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Inflation and the Price Expectations of Firms

Regional Matters
November 10, 2022

In the spring of 2021, inflation started to climb above the Federal Open Market Committee's (FOMC) 2 percent target. By June 2022, the inflation rate had increased to territory not seen since the early 1980s – year-over-year growth in the Consumer Price Index (CPI) reached 9.1 percent, while growth in the Personal Consumption Expenditures Price Index (PCEPI), which is followed most closely by the FOMC, hit 7.0 percent. The most recent inflation readings are still extremely elevated—7.7 percent for the CPI (October 2022) and 6.2 percent for the PCEPI (September 2022).

An ongoing policy priority is ensuring that higher inflation does not work its way into the wage- and price-setting expectations of firms and households. Because this requires knowing those expectations, economists at the Richmond Fed and elsewhere have been closely tracking market-based and survey-based measures of inflation expectations. Here at the Richmond Fed, we've been asking our Fifth District monthly business survey participants a quarterly series of inflation and price expectation related questions since July 2021. In the latest October results, we find that although firms report paying more attention to inflation measures such as the CPI or the PCEPI, they are more likely to factor in labor and non-labor costs of production/service provision when thinking about price expectations for their goods and services. In addition, their expectations for inflation in the next five years remain much lower and less disperse than their expectations for the next year. On the other hand, business contacts do report being more likely to think about aggregate inflation when setting their wage expectations, which may be indirectly feeding into their price expectations.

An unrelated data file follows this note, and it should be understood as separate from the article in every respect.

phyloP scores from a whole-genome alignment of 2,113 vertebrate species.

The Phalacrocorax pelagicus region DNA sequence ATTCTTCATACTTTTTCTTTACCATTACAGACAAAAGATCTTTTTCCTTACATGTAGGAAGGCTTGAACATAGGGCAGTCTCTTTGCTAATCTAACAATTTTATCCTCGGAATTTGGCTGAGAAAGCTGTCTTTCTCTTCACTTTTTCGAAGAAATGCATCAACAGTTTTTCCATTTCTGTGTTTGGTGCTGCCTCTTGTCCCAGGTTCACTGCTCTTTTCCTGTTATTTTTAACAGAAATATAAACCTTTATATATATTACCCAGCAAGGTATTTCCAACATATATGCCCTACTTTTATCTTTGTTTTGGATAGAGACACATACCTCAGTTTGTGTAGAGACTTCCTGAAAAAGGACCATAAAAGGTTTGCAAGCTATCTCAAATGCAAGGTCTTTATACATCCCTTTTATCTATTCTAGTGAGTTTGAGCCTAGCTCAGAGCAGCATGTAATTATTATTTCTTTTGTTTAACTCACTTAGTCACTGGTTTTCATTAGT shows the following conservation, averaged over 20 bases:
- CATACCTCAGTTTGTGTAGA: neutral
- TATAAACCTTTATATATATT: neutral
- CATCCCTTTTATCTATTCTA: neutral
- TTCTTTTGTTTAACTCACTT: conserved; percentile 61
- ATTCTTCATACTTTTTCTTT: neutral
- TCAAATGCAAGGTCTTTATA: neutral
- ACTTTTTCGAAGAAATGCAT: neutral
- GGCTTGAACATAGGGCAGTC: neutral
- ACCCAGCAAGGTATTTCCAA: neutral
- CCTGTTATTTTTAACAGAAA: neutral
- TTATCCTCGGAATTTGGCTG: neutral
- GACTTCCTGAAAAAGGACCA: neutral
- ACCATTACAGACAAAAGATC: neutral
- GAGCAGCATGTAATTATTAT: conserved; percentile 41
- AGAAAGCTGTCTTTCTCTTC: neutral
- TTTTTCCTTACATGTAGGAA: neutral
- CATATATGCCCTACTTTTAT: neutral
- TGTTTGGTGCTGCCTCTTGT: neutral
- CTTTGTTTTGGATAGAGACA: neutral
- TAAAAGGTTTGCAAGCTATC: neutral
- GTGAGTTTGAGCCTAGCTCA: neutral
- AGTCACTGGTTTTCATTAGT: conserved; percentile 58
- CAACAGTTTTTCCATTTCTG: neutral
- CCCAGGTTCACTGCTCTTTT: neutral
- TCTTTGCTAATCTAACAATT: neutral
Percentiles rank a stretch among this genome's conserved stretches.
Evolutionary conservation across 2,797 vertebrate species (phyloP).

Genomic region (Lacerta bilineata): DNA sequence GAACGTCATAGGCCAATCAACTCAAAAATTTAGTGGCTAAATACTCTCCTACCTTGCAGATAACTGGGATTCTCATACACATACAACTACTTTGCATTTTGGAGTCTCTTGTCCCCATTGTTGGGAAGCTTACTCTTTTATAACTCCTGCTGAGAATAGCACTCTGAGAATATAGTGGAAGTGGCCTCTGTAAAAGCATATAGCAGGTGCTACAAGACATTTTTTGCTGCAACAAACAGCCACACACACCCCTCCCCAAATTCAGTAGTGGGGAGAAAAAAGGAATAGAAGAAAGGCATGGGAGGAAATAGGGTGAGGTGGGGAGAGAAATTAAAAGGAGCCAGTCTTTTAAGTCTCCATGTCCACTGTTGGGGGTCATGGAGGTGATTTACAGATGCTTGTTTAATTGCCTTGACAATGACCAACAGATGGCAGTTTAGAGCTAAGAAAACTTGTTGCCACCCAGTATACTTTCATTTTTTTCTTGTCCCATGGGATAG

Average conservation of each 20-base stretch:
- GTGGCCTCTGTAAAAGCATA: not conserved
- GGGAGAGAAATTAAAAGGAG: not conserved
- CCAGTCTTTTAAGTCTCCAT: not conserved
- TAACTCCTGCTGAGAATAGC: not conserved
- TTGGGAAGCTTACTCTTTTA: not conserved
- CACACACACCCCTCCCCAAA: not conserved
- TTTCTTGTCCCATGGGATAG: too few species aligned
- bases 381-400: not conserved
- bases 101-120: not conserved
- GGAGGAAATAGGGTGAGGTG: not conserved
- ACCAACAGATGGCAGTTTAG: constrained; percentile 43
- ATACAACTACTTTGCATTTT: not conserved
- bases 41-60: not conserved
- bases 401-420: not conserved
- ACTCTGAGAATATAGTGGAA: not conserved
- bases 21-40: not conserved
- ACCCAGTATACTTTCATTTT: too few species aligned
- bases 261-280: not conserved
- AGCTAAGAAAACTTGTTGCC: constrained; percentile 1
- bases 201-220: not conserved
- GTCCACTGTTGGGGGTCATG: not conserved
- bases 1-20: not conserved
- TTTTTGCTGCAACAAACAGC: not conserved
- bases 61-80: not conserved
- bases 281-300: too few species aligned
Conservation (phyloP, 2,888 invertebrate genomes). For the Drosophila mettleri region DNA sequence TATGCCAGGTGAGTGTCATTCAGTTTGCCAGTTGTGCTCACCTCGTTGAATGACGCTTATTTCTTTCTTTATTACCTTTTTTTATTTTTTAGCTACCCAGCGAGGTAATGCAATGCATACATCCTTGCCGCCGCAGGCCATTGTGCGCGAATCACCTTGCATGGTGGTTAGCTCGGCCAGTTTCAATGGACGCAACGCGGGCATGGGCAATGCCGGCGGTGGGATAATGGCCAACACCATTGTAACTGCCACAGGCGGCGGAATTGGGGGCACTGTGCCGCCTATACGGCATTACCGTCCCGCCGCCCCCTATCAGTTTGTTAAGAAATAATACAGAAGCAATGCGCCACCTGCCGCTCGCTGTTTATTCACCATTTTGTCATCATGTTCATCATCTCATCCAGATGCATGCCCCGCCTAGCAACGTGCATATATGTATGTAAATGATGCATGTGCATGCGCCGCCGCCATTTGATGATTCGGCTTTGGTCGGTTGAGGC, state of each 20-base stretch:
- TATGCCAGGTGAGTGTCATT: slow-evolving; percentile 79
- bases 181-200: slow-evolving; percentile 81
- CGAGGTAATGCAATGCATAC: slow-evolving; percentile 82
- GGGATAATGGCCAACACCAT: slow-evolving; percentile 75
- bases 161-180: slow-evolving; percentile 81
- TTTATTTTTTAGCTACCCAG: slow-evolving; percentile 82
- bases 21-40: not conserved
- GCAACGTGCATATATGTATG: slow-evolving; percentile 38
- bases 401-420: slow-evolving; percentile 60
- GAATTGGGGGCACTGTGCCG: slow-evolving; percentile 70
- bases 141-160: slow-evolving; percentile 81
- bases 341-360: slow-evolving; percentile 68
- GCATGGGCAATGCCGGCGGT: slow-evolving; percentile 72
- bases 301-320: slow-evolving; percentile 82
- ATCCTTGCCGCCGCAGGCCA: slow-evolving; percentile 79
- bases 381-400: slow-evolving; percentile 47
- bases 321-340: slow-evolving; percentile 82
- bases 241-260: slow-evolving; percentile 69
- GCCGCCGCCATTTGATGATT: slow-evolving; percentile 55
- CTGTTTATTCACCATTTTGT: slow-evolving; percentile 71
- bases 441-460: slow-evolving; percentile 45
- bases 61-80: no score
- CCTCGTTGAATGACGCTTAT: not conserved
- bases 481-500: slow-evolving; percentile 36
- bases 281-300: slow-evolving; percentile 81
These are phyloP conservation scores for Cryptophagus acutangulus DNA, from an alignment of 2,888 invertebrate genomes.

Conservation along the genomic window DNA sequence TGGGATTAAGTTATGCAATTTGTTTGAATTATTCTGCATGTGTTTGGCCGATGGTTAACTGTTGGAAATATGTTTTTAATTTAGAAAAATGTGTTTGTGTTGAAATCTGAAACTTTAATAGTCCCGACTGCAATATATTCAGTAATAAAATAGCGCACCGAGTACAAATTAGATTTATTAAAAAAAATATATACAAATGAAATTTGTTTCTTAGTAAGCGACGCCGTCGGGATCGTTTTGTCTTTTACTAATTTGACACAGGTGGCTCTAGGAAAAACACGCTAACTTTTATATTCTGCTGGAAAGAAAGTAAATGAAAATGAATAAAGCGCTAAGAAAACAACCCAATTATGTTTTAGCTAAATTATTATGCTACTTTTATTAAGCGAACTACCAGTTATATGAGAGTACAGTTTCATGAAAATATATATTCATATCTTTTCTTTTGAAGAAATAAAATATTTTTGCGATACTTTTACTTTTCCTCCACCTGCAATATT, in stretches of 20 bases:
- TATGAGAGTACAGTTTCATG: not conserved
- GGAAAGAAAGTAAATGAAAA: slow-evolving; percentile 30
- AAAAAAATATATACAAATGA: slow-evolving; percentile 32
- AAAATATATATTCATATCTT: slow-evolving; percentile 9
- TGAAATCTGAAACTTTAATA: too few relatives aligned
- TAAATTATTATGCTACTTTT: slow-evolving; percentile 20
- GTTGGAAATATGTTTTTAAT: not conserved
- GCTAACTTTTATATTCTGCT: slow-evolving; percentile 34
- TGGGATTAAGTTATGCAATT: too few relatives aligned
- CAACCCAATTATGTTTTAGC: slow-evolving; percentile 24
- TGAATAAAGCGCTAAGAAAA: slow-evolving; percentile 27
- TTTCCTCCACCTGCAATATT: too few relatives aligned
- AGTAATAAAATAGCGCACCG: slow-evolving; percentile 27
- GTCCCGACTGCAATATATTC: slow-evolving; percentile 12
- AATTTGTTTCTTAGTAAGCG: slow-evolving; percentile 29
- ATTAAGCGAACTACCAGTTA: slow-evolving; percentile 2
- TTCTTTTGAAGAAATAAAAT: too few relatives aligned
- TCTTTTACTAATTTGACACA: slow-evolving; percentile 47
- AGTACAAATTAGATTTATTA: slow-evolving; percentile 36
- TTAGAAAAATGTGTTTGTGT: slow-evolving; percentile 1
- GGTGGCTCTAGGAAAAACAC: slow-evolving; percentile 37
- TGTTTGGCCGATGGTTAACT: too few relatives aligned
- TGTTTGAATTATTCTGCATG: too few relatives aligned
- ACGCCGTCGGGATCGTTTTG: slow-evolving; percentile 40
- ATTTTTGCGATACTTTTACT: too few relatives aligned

What Do Our Firms Say About Their Price Levels?

For years, the Richmond Fed has been asking survey participants for their annual, realized growth in both prices paid for inputs and prices received for outputs as well as the growth that they expect over the next year. The chart below represents the average across approximately 200-250 respondents per month, about 30 percent of which are manufacturing establishments. The differences over time between the survey price averages and the CPI/PCEPI is not surprising: Our relatively small panel includes a disproportionately high share of manufacturers, and many of our firms sell to other domestic or global firms, not directly to domestic consumers. Nonetheless, this chart brings to light an important feature of our survey participants' price growth: Although growth in prices received in the last year remains elevated, expectations for that growth remain below realized growth and those expectations are falling. In other words, firms expect their growth in prices to fall in the next year relative to where it was in the past year.

Firms Are Watching Aggregate Inflation

Firms are paying more attention to inflation. When asked how closely they follow inflation in July 2021, about 20 percent reported following inflation "very closely." By October 2022, the share had grown to 33 percent. What is more, this does not appear to be just a learning effect: Firms were more likely to report following inflation in October 2022 regardless of whether they participated in the 2021 survey rounds.